A team of researchers from Finland has set up the world's first commercial-scale 'sand battery' that be used to store power generated from renewable sources for months at a time to solve the problem of year-round supply, BBC reported.
The push for renewable power has meant that researchers are looking for new ways to store energy over the long term. While batteries made using lithium and other earth minerals can be purposed to work as energy farms, the solution becomes unsustainable if the whole world shift to renewables.
Recently, we reported how Switzerland spent 14 years repurposing its natural reservoirs as giant water batteries. While this uses the centuries-old concept to tap into the potential energy of water stored at a higher level, the construction of such facilities can cost millions of dollars. The Finnish solution could be a much cheaper alternative.
How does the sand battery work?
Just like conventional energy storage systems, when excess power is generated through renewable sources than is required, it is directed towards the sand battery. Instead of trying to move electrons from one electrode to the other or power pumps to send water to a higher reservoir, a sand battery uses resistive heating to increase the temperature of the air, which is then transferred to sand through a heat exchanger.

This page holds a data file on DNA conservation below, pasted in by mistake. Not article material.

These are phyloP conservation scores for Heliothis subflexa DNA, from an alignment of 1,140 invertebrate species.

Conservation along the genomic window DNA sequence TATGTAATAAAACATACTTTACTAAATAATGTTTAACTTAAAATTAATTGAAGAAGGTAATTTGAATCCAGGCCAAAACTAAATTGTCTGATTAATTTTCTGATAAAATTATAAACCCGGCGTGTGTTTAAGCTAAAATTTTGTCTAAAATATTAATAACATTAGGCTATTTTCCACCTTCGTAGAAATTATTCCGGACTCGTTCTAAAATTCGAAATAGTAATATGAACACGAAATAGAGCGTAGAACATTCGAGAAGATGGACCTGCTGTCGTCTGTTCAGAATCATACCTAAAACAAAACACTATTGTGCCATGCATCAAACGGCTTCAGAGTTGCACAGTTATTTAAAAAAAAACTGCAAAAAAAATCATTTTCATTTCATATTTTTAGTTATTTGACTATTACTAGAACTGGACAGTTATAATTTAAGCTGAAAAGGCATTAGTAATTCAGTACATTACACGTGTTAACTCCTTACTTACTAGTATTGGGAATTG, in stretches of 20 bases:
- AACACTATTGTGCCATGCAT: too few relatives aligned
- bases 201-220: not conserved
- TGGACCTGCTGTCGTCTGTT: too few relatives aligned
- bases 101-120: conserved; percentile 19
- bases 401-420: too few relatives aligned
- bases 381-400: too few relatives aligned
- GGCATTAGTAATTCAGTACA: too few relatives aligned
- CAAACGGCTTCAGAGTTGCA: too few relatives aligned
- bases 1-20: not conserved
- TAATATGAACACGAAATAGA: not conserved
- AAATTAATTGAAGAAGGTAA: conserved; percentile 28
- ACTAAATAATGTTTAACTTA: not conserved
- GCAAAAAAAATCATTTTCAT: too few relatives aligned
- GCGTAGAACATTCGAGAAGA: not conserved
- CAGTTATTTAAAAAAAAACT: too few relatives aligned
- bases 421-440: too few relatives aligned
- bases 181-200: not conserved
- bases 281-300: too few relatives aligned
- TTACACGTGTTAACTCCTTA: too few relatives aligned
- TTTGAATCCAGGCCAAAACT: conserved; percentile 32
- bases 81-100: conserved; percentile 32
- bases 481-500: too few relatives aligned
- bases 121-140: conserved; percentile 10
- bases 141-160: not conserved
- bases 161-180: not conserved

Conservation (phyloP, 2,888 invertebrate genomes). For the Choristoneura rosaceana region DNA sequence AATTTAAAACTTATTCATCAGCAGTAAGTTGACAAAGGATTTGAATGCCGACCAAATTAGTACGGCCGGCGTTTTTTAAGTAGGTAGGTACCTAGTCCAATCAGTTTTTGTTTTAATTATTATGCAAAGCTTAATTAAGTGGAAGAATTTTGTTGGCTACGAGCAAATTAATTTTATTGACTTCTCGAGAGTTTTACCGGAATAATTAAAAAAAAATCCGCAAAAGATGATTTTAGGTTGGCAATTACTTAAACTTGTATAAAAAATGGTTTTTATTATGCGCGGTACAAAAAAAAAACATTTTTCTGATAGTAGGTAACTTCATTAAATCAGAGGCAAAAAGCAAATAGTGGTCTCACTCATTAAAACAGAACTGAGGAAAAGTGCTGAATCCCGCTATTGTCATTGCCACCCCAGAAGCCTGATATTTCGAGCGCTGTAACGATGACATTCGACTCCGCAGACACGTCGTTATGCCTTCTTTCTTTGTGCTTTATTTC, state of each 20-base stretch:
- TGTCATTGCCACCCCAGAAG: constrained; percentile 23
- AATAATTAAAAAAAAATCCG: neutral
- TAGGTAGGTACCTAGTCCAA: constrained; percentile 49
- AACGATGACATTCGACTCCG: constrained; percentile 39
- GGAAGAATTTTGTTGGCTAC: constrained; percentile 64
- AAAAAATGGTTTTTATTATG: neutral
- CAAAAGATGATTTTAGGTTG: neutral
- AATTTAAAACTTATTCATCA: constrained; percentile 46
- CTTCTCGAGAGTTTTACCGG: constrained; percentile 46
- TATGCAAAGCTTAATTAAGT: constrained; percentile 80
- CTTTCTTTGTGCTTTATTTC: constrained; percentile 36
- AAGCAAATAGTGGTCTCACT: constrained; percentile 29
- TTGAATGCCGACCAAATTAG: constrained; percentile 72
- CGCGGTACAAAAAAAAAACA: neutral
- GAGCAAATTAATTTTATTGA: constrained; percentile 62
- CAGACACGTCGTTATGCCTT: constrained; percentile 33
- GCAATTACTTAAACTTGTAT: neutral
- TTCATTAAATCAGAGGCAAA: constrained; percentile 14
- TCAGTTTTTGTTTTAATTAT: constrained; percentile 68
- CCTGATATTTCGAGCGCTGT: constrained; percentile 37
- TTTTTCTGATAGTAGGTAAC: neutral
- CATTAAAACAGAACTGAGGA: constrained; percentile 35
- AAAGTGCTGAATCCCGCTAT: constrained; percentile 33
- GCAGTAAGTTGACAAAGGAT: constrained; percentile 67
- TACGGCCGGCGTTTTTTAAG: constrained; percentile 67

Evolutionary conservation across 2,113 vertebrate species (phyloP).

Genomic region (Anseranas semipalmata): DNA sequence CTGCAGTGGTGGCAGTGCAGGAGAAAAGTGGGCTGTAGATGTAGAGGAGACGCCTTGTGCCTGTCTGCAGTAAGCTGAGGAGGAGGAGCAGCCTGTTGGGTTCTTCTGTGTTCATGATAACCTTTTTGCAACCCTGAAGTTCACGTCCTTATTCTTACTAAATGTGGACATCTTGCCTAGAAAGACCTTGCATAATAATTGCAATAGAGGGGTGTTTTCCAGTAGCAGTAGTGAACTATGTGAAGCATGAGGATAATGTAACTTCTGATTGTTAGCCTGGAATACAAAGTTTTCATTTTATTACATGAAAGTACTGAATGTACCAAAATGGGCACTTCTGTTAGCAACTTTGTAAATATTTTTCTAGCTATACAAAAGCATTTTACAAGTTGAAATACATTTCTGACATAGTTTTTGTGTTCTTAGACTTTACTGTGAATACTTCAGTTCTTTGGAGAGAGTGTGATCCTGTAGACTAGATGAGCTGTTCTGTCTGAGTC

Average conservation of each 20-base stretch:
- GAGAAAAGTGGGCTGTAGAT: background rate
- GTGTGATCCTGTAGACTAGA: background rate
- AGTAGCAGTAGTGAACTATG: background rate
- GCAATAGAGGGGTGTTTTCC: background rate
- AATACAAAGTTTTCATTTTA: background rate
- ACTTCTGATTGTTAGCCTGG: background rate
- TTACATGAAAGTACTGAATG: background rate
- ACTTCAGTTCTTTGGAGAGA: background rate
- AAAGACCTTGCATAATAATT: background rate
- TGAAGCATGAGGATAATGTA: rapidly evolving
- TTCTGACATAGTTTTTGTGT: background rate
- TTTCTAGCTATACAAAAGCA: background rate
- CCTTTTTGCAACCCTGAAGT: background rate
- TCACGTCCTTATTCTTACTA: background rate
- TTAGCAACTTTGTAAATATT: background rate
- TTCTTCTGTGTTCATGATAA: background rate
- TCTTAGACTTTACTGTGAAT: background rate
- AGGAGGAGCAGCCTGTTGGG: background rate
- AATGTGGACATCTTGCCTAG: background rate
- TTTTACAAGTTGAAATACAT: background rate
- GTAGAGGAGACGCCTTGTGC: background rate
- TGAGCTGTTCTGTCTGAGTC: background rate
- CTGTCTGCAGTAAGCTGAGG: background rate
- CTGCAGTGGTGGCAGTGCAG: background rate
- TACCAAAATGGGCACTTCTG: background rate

With the melting temperature of the sand in hundreds of degrees Celsius, a tower of sand has a high potential to store energy. More importantly, sand store this energy for many months together, making it a viable long-term storage solution.
Naturally, the next question to be asked is if this technology is scalable, and through the establishment of their company, Polar Night Energy, the researchers have attempted to answer that as well.
The first commercial solar battery
Working with a small power plant in the town of Kankaanpää in western Finland, Polar Night Energy has erected the first sand battery on a commercial scale. Filled inside a tall grey silo are about 100 tonnes of sand used in construction, a relatively inexpensive alternative to the lithium, cobalt, and nickel needed for other batteries.
Currently, the battery powers the central heating system for the district. When energy prices are higher, the hot air in the battery can be used to warm the water and then pumped to offices and homes in the region.
There are a few hiccups along with way since converting the heat back to electricity is not that energy efficient a process, BBC said in its report. Nevertheless, even as a mechanism to store heat, the battery would be extremely helpful for many industries.
Earlier last month, we reported how China was moving away from coal-fired power plants to nuclear ones in a bid to make its industrial heat requirements greener. A sand battery that could serve industrial needs using renewable energies could be a cost-effective and easy-to-implement system.
These might still be the first steps, but the Finns are confident that the method will be a huge success in the years to come.